Interview with World Foundry Organization "The Die Casting Industry will be less affected by the final Decision in the UK"
The current economic turbulences prompted us to talk to José Javier Gonzalez of the Executive Secretariat of the World Foundry Organization (WFO) about the current economic situation. The focus was once again on the effects of a possible Brexit on all foundry nations.
SPOTLIGHTMETAL: What is the current market scenario of the global die casting industry?
José Javier Gonzalez: The global die casting production keeps showing a continuous growth in a global basis, especially in the figures from aluminum. The market trends and forecasts confirm so a bright future for the die casting industry, though it will be challenged by some global concerns and uncertainties affecting this manufacturing sector.
It is relevant to highlight that 80 % of the castings produced in Europe are consumed by the automotive industry. The use of aluminum in this sector has been growing steadily for the last 40 years, in response to the needs for highly durable and lightweight components and guaranteeing low emissions. This material is now leading the applications in powertrain or wheel, increasing its use in engines, hoods, doors and structural parts. The environmental regulations and the behavior of automotive as its main driver explains so largely the evolution in the die casting market, not only in Europe but in the rest of the world, fueling up the industry growth.
Thus, non-ferrous global market evolution is marked in general by the behavior of aluminum consumption. Nearly 60 % die casting market share remains in Asia-Pacific region, where some of the global top metalcasting producers are. Regarding this industry in Europe, where Germany and Italy lead the production figures when it comes to die casting, it follows the positive evolution of the automotive parts market in the region. We have seen in recent years that the total number of die cast parts used in the production of passenger cars has kept growing year by year, doubling the figures from some decades ago. This growth is expected to be maintained, though recent stagnation in the automotive sector in several countries in Europe can slightly change the tendency.
Die casting has attracted the attention from other sectors like machinery industries, piping, aerospace, or agriculture. Regarding market concentration, the industry is fairly fragmented, though in Europe the five main players account for a major share of it.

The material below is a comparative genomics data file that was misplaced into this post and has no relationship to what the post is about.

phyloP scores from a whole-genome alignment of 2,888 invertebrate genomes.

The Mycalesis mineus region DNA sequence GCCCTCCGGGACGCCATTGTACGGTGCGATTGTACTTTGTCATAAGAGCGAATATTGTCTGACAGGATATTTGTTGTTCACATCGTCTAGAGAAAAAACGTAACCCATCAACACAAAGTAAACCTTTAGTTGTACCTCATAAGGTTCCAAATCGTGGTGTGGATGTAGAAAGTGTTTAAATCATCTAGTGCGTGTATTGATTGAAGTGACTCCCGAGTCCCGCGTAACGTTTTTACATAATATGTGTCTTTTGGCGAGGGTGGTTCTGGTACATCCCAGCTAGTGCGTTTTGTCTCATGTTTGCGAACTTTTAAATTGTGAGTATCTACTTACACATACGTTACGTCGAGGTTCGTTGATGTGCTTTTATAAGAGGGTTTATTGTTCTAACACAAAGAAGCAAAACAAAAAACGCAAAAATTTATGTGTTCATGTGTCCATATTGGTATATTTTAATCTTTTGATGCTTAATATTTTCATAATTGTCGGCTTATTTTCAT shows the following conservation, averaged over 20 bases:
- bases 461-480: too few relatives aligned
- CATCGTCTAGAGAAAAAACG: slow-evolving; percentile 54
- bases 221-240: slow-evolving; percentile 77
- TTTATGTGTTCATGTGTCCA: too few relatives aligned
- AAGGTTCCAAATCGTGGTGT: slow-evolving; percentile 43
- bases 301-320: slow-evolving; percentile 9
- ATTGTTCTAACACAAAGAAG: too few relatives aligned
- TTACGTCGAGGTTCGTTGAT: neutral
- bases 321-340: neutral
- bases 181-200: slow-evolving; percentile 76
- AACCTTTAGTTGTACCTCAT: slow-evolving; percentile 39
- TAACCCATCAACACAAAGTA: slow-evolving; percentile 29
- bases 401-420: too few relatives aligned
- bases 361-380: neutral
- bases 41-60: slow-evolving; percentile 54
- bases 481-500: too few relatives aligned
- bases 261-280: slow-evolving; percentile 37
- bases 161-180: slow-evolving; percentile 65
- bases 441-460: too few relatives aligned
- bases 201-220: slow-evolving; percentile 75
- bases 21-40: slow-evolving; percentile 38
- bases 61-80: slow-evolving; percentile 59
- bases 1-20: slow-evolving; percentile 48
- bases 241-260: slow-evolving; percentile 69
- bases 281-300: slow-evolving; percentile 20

SPOTLIGHTMETAL: ‘Brexit’ has to be delivered with or without a deal. In this situation, what are the potential business opportunities in store for the European, the UK, American, Chinese and Indian die casting industry?
José Javier Gonzalez: The uncertainty in the possible outcomes from the political and economic situation around Brexit makes it very difficult for the industry to plan ahead. Business need political and market stability, and these uncertain prospects are not helping at all the die casting companies to establish the long-term strategies they need to face the future.
Despite this unknown future effects of Brexit in the market, in my opinion the die casting industry will be less affected by the final decision in the UK than by the shift that is being produced in the automotive industry. In particular, the effects of both “Dieselgate” and the evolution of electromobility (especially in Europe), can be the drivers for the challenges and the opportunities in the sector, as these factors will change the paradigm while the effects of Brexit may be sorted out in a mid-term.
Being the global die casting market so heavily focused in automotive industry, it’s probably that market forces will prevail after Brexit. For example, the biggest market for German BMV is the UK: though there will be for sure some short-term effects after October’s decision, the “market-pull” from consumers in UK will still be a driver, even if there is a no-deal situation.
Anyhow, Europe still means half the UK’s exports, so foreign and domestic investors are worried about a reduced access to EU’s single market. Companies like Honda have already relocated their activities abroad, to ensure their access to this market.
In UK, the non-ferrous sector benefited from the continued growth of the automotive industry in recent years, which resulted in strong demand levels and increased orders. The weaker pound is making exports easier but is also leading to a rise in the costs of certain raw materials.
Putting aside the existing uncertainties, the introduction of the e-car in the market poses an opportunity for the capabilities of die casting industry. In one hand, it is true that the combustion engine contains a number of die cast parts more than ten times higher than an electric one. On the other hand, electromobility will increase the needs for casing for the batteries and electronics, and the new demand for e-cars will also increase the need for lightweight castings.
The future major changes in automotive industry have increased the interest in die casting for alternative client sectors. The positive forecasts for future production needs in aerospace industry and its need for maximum precision, strength and weigh reduction, as well as some studies on a possible shift from some composite parts back to aluminum, are factors that have encouraged die casting companies to explore this niche. Medical technology devices pose also another opportunity area. An inner shift is also getting place in automotive market in Europe, where the opportunities in die cast parts for small commercial vehicles due to growing needs for logistics, are increasing over the ones in heavy trucks.